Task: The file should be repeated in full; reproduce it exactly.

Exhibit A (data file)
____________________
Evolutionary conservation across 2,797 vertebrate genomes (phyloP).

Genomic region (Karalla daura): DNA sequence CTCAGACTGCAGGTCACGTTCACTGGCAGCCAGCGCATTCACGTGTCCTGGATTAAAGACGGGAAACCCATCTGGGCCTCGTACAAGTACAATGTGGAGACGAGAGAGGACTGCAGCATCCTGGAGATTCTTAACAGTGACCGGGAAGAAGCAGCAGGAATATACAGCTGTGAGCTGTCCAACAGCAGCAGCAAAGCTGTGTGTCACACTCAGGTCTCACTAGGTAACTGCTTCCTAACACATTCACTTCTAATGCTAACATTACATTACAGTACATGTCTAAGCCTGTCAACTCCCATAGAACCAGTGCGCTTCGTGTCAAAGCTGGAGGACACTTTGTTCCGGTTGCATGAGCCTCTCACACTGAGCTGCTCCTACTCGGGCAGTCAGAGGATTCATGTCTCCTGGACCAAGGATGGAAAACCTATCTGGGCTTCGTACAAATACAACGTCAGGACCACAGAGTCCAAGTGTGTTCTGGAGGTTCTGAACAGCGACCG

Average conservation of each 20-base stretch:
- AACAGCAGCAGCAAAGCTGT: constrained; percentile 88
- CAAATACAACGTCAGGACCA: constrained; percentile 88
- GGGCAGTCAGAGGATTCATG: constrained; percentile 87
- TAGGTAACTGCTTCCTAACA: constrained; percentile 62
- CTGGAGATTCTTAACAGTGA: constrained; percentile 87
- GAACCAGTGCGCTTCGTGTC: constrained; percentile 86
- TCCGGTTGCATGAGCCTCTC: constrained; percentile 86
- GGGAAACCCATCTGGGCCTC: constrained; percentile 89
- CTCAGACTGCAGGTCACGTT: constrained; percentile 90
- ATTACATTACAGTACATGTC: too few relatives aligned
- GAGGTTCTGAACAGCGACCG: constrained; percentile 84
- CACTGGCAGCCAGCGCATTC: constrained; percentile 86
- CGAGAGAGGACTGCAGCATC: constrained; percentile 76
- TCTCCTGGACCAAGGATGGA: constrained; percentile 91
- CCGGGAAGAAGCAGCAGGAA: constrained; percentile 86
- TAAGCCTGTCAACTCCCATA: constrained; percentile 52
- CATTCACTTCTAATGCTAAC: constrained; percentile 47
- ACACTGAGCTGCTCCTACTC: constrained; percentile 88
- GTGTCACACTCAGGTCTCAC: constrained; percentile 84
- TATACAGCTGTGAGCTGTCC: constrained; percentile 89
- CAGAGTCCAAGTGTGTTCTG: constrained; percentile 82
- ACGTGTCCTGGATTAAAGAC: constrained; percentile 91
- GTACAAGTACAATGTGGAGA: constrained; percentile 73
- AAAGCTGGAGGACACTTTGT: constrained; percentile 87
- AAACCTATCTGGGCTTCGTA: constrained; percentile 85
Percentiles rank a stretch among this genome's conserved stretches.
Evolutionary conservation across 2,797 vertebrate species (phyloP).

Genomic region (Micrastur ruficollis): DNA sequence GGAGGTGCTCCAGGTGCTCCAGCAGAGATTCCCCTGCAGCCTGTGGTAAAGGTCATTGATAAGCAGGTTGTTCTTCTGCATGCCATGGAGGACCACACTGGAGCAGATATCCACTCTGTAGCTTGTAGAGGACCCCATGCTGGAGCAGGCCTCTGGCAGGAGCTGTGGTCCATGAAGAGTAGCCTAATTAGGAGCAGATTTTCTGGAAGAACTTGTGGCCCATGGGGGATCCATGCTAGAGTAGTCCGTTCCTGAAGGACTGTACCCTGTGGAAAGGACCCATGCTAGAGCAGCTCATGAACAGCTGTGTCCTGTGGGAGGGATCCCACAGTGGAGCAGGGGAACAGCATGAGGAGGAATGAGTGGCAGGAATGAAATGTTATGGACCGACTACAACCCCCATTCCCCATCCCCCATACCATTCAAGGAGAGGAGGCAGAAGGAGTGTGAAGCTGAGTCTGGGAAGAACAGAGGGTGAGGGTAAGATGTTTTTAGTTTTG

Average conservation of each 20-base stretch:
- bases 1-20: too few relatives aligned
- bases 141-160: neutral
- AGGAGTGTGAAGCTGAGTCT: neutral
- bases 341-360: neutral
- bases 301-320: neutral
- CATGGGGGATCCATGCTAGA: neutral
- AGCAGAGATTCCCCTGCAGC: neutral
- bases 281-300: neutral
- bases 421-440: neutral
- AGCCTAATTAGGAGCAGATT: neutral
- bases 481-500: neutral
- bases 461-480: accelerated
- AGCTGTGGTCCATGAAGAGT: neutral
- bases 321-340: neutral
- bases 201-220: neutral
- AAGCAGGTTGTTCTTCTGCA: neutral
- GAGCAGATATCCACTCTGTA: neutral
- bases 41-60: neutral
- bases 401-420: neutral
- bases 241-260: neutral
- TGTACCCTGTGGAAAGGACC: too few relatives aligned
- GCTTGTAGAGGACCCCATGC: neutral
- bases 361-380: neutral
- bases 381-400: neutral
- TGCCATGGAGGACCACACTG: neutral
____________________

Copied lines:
Evolutionary conservation across 2,797 vertebrate genomes (phyloP).

Genomic region (Karalla daura): DNA sequence CTCAGACTGCAGGTCACGTTCACTGGCAGCCAGCGCATTCACGTGTCCTGGATTAAAGACGGGAAACCCATCTGGGCCTCGTACAAGTACAATGTGGAGACGAGAGAGGACTGCAGCATCCTGGAGATTCTTAACAGTGACCGGGAAGAAGCAGCAGGAATATACAGCTGTGAGCTGTCCAACAGCAGCAGCAAAGCTGTGTGTCACACTCAGGTCTCACTAGGTAACTGCTTCCTAACACATTCACTTCTAATGCTAACATTACATTACAGTACATGTCTAAGCCTGTCAACTCCCATAGAACCAGTGCGCTTCGTGTCAAAGCTGGAGGACACTTTGTTCCGGTTGCATGAGCCTCTCACACTGAGCTGCTCCTACTCGGGCAGTCAGAGGATTCATGTCTCCTGGACCAAGGATGGAAAACCTATCTGGGCTTCGTACAAATACAACGTCAGGACCACAGAGTCCAAGTGTGTTCTGGAGGTTCTGAACAGCGACCG

Average conservation of each 20-base stretch:
- AACAGCAGCAGCAAAGCTGT: constrained; percentile 88
- CAAATACAACGTCAGGACCA: constrained; percentile 88
- GGGCAGTCAGAGGATTCATG: constrained; percentile 87
- TAGGTAACTGCTTCCTAACA: constrained; percentile 62
- CTGGAGATTCTTAACAGTGA: constrained; percentile 87
- GAACCAGTGCGCTTCGTGTC: constrained; percentile 86
- TCCGGTTGCATGAGCCTCTC: constrained; percentile 86
- GGGAAACCCATCTGGGCCTC: constrained; percentile 89
- CTCAGACTGCAGGTCACGTT: constrained; percentile 90
- ATTACATTACAGTACATGTC: too few relatives aligned
- GAGGTTCTGAACAGCGACCG: constrained; percentile 84
- CACTGGCAGCCAGCGCATTC: constrained; percentile 86
- CGAGAGAGGACTGCAGCATC: constrained; percentile 76
- TCTCCTGGACCAAGGATGGA: constrained; percentile 91
- CCGGGAAGAAGCAGCAGGAA: constrained; percentile 86
- TAAGCCTGTCAACTCCCATA: constrained; percentile 52
- CATTCACTTCTAATGCTAAC: constrained; percentile 47
- ACACTGAGCTGCTCCTACTC: constrained; percentile 88
- GTGTCACACTCAGGTCTCAC: constrained; percentile 84
- TATACAGCTGTGAGCTGTCC: constrained; percentile 89
- CAGAGTCCAAGTGTGTTCTG: constrained; percentile 82
- ACGTGTCCTGGATTAAAGAC: constrained; percentile 91
- GTACAAGTACAATGTGGAGA: constrained; percentile 73
- AAAGCTGGAGGACACTTTGT: constrained; percentile 87
- AAACCTATCTGGGCTTCGTA: constrained; percentile 85
Percentiles rank a stretch among this genome's conserved stretches.
Evolutionary conservation across 2,797 vertebrate species (phyloP).

Genomic region (Micrastur ruficollis): DNA sequence GGAGGTGCTCCAGGTGCTCCAGCAGAGATTCCCCTGCAGCCTGTGGTAAAGGTCATTGATAAGCAGGTTGTTCTTCTGCATGCCATGGAGGACCACACTGGAGCAGATATCCACTCTGTAGCTTGTAGAGGACCCCATGCTGGAGCAGGCCTCTGGCAGGAGCTGTGGTCCATGAAGAGTAGCCTAATTAGGAGCAGATTTTCTGGAAGAACTTGTGGCCCATGGGGGATCCATGCTAGAGTAGTCCGTTCCTGAAGGACTGTACCCTGTGGAAAGGACCCATGCTAGAGCAGCTCATGAACAGCTGTGTCCTGTGGGAGGGATCCCACAGTGGAGCAGGGGAACAGCATGAGGAGGAATGAGTGGCAGGAATGAAATGTTATGGACCGACTACAACCCCCATTCCCCATCCCCCATACCATTCAAGGAGAGGAGGCAGAAGGAGTGTGAAGCTGAGTCTGGGAAGAACAGAGGGTGAGGGTAAGATGTTTTTAGTTTTG

Average conservation of each 20-base stretch:
- bases 1-20: too few relatives aligned
- bases 141-160: neutral
- AGGAGTGTGAAGCTGAGTCT: neutral
- bases 341-360: neutral
- bases 301-320: neutral
- CATGGGGGATCCATGCTAGA: neutral
- AGCAGAGATTCCCCTGCAGC: neutral
- bases 281-300: neutral
- bases 421-440: neutral
- AGCCTAATTAGGAGCAGATT: neutral
- bases 481-500: neutral
- bases 461-480: accelerated
- AGCTGTGGTCCATGAAGAGT: neutral
- bases 321-340: neutral
- bases 201-220: neutral
- AAGCAGGTTGTTCTTCTGCA: neutral
- GAGCAGATATCCACTCTGTA: neutral
- bases 41-60: neutral
- bases 401-420: neutral
- bases 241-260: neutral
- TGTACCCTGTGGAAAGGACC: too few relatives aligned
- GCTTGTAGAGGACCCCATGC: neutral
- bases 361-380: neutral
- bases 381-400: neutral
- TGCCATGGAGGACCACACTG: neutral